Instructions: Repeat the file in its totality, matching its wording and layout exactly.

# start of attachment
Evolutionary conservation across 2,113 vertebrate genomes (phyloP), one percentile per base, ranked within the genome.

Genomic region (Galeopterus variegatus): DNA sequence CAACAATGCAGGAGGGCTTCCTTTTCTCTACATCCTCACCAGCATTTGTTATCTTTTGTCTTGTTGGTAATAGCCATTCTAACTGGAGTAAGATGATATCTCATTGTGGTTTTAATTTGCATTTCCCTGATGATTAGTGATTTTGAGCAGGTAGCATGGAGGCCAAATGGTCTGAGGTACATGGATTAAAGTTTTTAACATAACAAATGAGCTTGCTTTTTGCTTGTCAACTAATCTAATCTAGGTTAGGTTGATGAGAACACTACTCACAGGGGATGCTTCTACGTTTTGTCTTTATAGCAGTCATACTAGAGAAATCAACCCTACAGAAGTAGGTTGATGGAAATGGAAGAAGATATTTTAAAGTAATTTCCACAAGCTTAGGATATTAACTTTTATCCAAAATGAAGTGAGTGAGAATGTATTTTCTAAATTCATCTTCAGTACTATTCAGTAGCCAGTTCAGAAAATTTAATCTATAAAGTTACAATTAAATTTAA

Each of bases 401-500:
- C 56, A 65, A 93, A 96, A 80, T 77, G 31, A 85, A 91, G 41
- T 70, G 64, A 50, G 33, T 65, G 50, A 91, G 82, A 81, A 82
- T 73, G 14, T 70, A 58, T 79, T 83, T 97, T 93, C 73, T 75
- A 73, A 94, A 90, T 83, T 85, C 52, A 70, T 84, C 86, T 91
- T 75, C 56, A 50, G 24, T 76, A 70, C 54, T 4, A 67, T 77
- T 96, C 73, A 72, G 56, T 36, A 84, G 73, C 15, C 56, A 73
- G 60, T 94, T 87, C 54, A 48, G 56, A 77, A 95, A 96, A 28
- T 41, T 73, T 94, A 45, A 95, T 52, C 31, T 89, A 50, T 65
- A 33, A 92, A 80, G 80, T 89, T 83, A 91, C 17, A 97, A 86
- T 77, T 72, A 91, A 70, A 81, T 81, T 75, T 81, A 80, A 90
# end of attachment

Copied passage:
Evolutionary conservation across 2,113 vertebrate genomes (phyloP), one percentile per base, ranked within the genome.

Genomic region (Galeopterus variegatus): DNA sequence CAACAATGCAGGAGGGCTTCCTTTTCTCTACATCCTCACCAGCATTTGTTATCTTTTGTCTTGTTGGTAATAGCCATTCTAACTGGAGTAAGATGATATCTCATTGTGGTTTTAATTTGCATTTCCCTGATGATTAGTGATTTTGAGCAGGTAGCATGGAGGCCAAATGGTCTGAGGTACATGGATTAAAGTTTTTAACATAACAAATGAGCTTGCTTTTTGCTTGTCAACTAATCTAATCTAGGTTAGGTTGATGAGAACACTACTCACAGGGGATGCTTCTACGTTTTGTCTTTATAGCAGTCATACTAGAGAAATCAACCCTACAGAAGTAGGTTGATGGAAATGGAAGAAGATATTTTAAAGTAATTTCCACAAGCTTAGGATATTAACTTTTATCCAAAATGAAGTGAGTGAGAATGTATTTTCTAAATTCATCTTCAGTACTATTCAGTAGCCAGTTCAGAAAATTTAATCTATAAAGTTACAATTAAATTTAA

Each of bases 401-500:
- C 56, A 65, A 93, A 96, A 80, T 77, G 31, A 85, A 91, G 41
- T 70, G 64, A 50, G 33, T 65, G 50, A 91, G 82, A 81, A 82
- T 73, G 14, T 70, A 58, T 79, T 83, T 97, T 93, C 73, T 75
- A 73, A 94, A 90, T 83, T 85, C 52, A 70, T 84, C 86, T 91
- T 75, C 56, A 50, G 24, T 76, A 70, C 54, T 4, A 67, T 77
- T 96, C 73, A 72, G 56, T 36, A 84, G 73, C 15, C 56, A 73
- G 60, T 94, T 87, C 54, A 48, G 56, A 77, A 95, A 96, A 28
- T 41, T 73, T 94, A 45, A 95, T 52, C 31, T 89, A 50, T 65
- A 33, A 92, A 80, G 80, T 89, T 83, A 91, C 17, A 97, A 86
- T 77, T 72, A 91, A 70, A 81, T 81, T 75, T 81, A 80, A 90